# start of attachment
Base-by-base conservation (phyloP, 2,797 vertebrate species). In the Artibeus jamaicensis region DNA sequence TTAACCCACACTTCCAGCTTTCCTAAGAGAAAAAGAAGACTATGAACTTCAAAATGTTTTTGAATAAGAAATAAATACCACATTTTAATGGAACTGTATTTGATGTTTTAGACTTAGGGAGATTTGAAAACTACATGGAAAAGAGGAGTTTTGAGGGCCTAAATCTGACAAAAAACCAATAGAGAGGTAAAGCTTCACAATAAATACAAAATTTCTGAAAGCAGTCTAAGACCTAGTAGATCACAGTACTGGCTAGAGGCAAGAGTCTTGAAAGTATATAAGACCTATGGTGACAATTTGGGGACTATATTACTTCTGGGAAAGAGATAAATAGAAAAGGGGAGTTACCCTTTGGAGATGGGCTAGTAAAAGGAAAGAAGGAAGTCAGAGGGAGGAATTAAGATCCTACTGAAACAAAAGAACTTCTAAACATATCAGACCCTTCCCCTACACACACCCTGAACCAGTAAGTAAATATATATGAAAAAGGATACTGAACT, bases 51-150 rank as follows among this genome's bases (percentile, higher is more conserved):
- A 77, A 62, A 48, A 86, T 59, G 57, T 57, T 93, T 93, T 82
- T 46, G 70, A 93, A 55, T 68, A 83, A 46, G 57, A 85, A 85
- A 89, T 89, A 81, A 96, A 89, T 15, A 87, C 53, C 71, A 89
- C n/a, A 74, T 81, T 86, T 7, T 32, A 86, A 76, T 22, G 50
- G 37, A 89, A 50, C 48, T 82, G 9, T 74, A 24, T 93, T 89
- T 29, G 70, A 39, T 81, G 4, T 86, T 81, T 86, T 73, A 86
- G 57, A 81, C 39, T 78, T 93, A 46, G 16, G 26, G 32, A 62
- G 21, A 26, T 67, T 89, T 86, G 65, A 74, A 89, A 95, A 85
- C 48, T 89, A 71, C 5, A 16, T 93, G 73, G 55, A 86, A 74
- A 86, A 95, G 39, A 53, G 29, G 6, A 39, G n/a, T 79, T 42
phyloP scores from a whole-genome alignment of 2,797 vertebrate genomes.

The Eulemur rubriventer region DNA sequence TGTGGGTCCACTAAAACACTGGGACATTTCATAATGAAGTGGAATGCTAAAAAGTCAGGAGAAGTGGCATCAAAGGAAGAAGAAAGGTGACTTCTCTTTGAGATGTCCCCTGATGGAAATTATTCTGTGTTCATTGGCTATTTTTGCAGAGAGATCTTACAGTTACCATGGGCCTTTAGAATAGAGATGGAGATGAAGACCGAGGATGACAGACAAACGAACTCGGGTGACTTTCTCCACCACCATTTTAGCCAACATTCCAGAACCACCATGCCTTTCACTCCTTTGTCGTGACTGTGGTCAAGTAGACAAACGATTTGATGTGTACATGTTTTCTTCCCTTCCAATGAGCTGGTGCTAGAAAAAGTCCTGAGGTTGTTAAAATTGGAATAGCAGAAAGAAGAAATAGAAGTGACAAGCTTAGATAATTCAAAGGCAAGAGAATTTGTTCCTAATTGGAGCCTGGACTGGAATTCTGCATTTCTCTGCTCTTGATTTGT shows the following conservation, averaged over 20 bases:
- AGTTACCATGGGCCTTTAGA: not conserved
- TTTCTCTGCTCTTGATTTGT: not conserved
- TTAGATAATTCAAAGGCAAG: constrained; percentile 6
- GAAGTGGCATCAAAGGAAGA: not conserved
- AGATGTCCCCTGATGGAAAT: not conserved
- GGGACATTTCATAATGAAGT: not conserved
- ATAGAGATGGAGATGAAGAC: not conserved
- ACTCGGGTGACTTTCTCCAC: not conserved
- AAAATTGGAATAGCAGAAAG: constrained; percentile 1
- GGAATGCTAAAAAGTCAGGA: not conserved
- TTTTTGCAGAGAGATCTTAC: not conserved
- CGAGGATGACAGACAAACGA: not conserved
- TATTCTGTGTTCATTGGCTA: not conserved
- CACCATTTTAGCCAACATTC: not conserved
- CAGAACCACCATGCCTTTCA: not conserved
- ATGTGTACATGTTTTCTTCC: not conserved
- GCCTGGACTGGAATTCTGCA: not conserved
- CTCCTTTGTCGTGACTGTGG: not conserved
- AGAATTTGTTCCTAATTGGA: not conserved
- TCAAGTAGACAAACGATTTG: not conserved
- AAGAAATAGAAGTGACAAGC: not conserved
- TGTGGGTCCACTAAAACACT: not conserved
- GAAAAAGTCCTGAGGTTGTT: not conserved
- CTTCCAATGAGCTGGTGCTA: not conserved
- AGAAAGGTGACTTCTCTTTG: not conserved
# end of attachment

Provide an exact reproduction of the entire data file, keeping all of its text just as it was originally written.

Base-by-base conservation (phyloP, 2,797 vertebrate species). In the Artibeus jamaicensis region DNA sequence TTAACCCACACTTCCAGCTTTCCTAAGAGAAAAAGAAGACTATGAACTTCAAAATGTTTTTGAATAAGAAATAAATACCACATTTTAATGGAACTGTATTTGATGTTTTAGACTTAGGGAGATTTGAAAACTACATGGAAAAGAGGAGTTTTGAGGGCCTAAATCTGACAAAAAACCAATAGAGAGGTAAAGCTTCACAATAAATACAAAATTTCTGAAAGCAGTCTAAGACCTAGTAGATCACAGTACTGGCTAGAGGCAAGAGTCTTGAAAGTATATAAGACCTATGGTGACAATTTGGGGACTATATTACTTCTGGGAAAGAGATAAATAGAAAAGGGGAGTTACCCTTTGGAGATGGGCTAGTAAAAGGAAAGAAGGAAGTCAGAGGGAGGAATTAAGATCCTACTGAAACAAAAGAACTTCTAAACATATCAGACCCTTCCCCTACACACACCCTGAACCAGTAAGTAAATATATATGAAAAAGGATACTGAACT, bases 51-150 rank as follows among this genome's bases (percentile, higher is more conserved):
- A 77, A 62, A 48, A 86, T 59, G 57, T 57, T 93, T 93, T 82
- T 46, G 70, A 93, A 55, T 68, A 83, A 46, G 57, A 85, A 85
- A 89, T 89, A 81, A 96, A 89, T 15, A 87, C 53, C 71, A 89
- C n/a, A 74, T 81, T 86, T 7, T 32, A 86, A 76, T 22, G 50
- G 37, A 89, A 50, C 48, T 82, G 9, T 74, A 24, T 93, T 89
- T 29, G 70, A 39, T 81, G 4, T 86, T 81, T 86, T 73, A 86
- G 57, A 81, C 39, T 78, T 93, A 46, G 16, G 26, G 32, A 62
- G 21, A 26, T 67, T 89, T 86, G 65, A 74, A 89, A 95, A 85
- C 48, T 89, A 71, C 5, A 16, T 93, G 73, G 55, A 86, A 74
- A 86, A 95, G 39, A 53, G 29, G 6, A 39, G n/a, T 79, T 42
phyloP scores from a whole-genome alignment of 2,797 vertebrate genomes.

The Eulemur rubriventer region DNA sequence TGTGGGTCCACTAAAACACTGGGACATTTCATAATGAAGTGGAATGCTAAAAAGTCAGGAGAAGTGGCATCAAAGGAAGAAGAAAGGTGACTTCTCTTTGAGATGTCCCCTGATGGAAATTATTCTGTGTTCATTGGCTATTTTTGCAGAGAGATCTTACAGTTACCATGGGCCTTTAGAATAGAGATGGAGATGAAGACCGAGGATGACAGACAAACGAACTCGGGTGACTTTCTCCACCACCATTTTAGCCAACATTCCAGAACCACCATGCCTTTCACTCCTTTGTCGTGACTGTGGTCAAGTAGACAAACGATTTGATGTGTACATGTTTTCTTCCCTTCCAATGAGCTGGTGCTAGAAAAAGTCCTGAGGTTGTTAAAATTGGAATAGCAGAAAGAAGAAATAGAAGTGACAAGCTTAGATAATTCAAAGGCAAGAGAATTTGTTCCTAATTGGAGCCTGGACTGGAATTCTGCATTTCTCTGCTCTTGATTTGT shows the following conservation, averaged over 20 bases:
- AGTTACCATGGGCCTTTAGA: not conserved
- TTTCTCTGCTCTTGATTTGT: not conserved
- TTAGATAATTCAAAGGCAAG: constrained; percentile 6
- GAAGTGGCATCAAAGGAAGA: not conserved
- AGATGTCCCCTGATGGAAAT: not conserved
- GGGACATTTCATAATGAAGT: not conserved
- ATAGAGATGGAGATGAAGAC: not conserved
- ACTCGGGTGACTTTCTCCAC: not conserved
- AAAATTGGAATAGCAGAAAG: constrained; percentile 1
- GGAATGCTAAAAAGTCAGGA: not conserved
- TTTTTGCAGAGAGATCTTAC: not conserved
- CGAGGATGACAGACAAACGA: not conserved
- TATTCTGTGTTCATTGGCTA: not conserved
- CACCATTTTAGCCAACATTC: not conserved
- CAGAACCACCATGCCTTTCA: not conserved
- ATGTGTACATGTTTTCTTCC: not conserved
- GCCTGGACTGGAATTCTGCA: not conserved
- CTCCTTTGTCGTGACTGTGG: not conserved
- AGAATTTGTTCCTAATTGGA: not conserved
- TCAAGTAGACAAACGATTTG: not conserved
- AAGAAATAGAAGTGACAAGC: not conserved
- TGTGGGTCCACTAAAACACT: not conserved
- GAAAAAGTCCTGAGGTTGTT: not conserved
- CTTCCAATGAGCTGGTGCTA: not conserved
- AGAAAGGTGACTTCTCTTTG: not conserved